Pumped, Beta and Flappers

“Can I bounce some beta off you?”

“Check out this gnarly flapper!”

“My forearms are pretty pumped, man.”

If any of these sentences mean anything to you, you are probably a rock climber.

While at the rock climbing gym with my informant, these phrases were being tossed about, back and forth between climbers.  Like other sports, there is plenty of jargon that is unique to rock climbing.  Although there are many terms that refer to particular types of rock climbing – top-roping, lead-climbing, bouldering – the terms “pumped,” “beta” and “flappers” are examples of more generalized climbing slang.

My informant, a climber who specializes in bouldering – that is, a style of climbing that is done without rope and is limited to relatively short climbs over a “crash pad,” or cushion – explained the meaning of these common rock climbing terms: “Beta’s just tips or information that we tell each other before or during a climb to help solve a route.”  Apparently “beta” can be a good and bad thing with expressions like: “I need some beta” or even, “Quit your fuckin’ beta, man!”  The latter expression is used when a fellow climber offers too much advice, which can get pretty annoying.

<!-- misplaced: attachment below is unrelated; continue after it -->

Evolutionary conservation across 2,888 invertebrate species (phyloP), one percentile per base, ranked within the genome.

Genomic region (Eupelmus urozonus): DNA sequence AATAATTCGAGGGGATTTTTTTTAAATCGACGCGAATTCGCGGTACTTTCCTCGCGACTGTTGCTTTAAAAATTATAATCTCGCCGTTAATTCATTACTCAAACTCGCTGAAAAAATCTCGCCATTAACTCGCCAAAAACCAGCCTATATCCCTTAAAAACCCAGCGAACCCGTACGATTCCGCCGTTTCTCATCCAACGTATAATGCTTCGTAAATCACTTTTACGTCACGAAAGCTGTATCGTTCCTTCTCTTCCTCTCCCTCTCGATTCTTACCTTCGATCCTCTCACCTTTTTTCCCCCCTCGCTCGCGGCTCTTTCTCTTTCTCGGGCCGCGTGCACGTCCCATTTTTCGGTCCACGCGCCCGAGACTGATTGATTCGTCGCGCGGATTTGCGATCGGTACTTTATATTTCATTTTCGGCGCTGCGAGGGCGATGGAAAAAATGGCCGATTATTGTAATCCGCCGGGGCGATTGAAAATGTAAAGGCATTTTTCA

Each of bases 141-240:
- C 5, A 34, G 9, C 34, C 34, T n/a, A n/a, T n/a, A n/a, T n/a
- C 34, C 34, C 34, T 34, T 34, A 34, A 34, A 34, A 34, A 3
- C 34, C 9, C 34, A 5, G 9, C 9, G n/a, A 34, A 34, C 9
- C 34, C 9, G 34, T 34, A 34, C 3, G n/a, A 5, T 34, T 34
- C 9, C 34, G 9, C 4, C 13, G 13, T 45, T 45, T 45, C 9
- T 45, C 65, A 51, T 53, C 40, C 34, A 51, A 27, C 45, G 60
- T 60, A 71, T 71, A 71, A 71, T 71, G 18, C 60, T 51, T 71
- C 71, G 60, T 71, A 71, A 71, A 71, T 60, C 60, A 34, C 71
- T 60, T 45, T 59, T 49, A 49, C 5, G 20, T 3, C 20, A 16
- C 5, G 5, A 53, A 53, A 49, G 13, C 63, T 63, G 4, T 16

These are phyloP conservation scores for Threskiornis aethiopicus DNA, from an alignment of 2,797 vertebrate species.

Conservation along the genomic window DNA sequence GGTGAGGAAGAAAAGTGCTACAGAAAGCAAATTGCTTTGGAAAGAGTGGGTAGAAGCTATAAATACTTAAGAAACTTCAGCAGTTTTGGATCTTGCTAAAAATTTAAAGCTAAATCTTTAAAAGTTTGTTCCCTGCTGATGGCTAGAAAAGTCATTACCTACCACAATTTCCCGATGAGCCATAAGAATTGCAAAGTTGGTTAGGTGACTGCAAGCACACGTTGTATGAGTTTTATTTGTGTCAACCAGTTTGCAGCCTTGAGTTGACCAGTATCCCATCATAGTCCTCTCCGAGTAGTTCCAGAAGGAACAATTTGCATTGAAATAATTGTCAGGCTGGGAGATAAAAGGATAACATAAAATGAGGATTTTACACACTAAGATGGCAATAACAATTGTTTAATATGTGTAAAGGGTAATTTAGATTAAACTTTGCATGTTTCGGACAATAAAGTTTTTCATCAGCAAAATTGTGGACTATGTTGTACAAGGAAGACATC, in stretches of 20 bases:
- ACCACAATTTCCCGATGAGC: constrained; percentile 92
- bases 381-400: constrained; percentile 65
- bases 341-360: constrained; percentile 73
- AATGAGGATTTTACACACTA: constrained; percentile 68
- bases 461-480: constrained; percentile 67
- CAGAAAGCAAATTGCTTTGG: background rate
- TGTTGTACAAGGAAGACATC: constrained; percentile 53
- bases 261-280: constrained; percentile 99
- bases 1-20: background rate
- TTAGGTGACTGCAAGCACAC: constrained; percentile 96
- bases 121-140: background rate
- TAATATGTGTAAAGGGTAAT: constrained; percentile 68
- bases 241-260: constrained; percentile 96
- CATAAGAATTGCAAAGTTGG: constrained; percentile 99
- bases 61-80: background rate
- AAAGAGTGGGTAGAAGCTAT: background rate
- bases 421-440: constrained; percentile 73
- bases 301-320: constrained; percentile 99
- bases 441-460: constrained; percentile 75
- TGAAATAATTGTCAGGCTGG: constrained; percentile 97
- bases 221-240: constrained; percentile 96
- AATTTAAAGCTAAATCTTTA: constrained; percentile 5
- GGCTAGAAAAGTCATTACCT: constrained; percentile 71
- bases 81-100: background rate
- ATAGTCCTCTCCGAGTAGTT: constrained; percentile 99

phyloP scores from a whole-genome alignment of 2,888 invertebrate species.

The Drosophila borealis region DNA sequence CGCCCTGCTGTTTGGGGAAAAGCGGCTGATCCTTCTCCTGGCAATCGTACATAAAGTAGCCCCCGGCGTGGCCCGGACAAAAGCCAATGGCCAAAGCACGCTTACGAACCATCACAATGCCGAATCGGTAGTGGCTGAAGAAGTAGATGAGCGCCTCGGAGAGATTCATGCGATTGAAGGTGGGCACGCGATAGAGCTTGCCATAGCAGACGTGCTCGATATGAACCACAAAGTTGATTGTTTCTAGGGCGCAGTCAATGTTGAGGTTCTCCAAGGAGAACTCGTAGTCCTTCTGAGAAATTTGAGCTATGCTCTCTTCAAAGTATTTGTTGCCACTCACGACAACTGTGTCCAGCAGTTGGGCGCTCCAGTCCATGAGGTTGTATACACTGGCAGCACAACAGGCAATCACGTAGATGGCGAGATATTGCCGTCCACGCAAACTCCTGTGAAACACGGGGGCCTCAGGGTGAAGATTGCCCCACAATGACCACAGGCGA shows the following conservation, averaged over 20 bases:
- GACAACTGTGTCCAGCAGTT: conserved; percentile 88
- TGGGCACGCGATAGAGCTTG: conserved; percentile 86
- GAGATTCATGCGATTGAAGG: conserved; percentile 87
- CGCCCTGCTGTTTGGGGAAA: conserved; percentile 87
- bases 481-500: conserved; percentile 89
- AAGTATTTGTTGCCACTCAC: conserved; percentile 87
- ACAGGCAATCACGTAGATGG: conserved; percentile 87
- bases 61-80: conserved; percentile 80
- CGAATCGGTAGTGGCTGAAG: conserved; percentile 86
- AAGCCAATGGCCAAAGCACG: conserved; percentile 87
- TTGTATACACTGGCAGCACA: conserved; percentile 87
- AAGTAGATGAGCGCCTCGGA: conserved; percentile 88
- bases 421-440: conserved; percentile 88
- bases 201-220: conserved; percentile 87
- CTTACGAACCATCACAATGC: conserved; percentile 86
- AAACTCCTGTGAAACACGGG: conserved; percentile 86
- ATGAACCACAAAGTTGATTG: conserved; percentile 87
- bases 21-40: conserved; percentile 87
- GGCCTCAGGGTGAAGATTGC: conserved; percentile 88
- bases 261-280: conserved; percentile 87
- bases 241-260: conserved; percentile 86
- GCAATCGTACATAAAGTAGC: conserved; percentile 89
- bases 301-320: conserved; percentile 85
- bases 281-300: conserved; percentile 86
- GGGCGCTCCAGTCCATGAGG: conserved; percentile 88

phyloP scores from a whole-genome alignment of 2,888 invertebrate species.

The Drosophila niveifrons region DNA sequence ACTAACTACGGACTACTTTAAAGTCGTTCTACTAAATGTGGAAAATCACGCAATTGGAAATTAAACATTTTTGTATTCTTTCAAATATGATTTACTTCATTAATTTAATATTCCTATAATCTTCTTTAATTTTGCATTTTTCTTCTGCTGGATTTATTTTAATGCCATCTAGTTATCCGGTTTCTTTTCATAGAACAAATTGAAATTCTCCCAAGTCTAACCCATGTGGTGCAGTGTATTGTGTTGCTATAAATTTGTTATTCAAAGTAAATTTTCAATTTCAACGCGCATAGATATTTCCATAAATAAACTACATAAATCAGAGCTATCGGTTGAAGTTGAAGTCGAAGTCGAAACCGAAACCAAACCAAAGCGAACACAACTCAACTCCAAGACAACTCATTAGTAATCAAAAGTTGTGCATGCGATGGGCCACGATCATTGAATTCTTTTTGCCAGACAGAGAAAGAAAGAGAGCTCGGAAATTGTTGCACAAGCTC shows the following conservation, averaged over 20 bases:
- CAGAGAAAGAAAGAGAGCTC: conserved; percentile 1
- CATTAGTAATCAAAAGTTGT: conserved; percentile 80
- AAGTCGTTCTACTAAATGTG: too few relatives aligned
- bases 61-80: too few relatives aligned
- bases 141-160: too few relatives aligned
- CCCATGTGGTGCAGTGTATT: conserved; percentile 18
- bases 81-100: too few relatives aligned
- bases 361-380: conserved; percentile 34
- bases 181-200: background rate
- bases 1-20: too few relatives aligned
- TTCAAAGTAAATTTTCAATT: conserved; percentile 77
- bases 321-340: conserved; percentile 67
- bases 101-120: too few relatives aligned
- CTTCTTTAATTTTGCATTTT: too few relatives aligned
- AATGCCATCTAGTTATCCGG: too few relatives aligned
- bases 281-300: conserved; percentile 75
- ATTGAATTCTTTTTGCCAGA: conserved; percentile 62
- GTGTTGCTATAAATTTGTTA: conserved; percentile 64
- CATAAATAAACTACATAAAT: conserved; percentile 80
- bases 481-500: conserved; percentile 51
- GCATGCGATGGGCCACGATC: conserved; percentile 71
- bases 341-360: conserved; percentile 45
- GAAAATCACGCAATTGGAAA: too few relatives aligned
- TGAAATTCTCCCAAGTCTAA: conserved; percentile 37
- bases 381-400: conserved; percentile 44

My informant then explained the meaning of a “flapper,” which he coincidentally got after a couple hours of climbing.  A flapper is a detached flap on a climber’s fingers, which is caused from a sharp rock, too much friction or prolonged climbing.  When my informant first started climbing, he told me that he had a flapper on each finger within two weeks.  In rock climbing, building and maintaining calluses is important in avoiding these minor, but still painful injuries.

Surprisingly, the word “pumped” in rock climbing has a much different meaning than excited, ready or adrenaline-filled.  Instead, when climbers use the term, it means that they are exhausted or weak from a strenuous climb or a long climbing day.  It is especially common for forearms to be “pumped,” since rock climbing depends on core and arm (particularly forearm over bicep) strength.

The use of these unique terms illustrates the exclusivity of the rock climbing community, basically creating a different language to convey ideas and condense conversation.  My informant explains that “these are super basic expressions, they’re really easy to pick up… If you climb and don’t use these phrases, then you’re not a real climber…”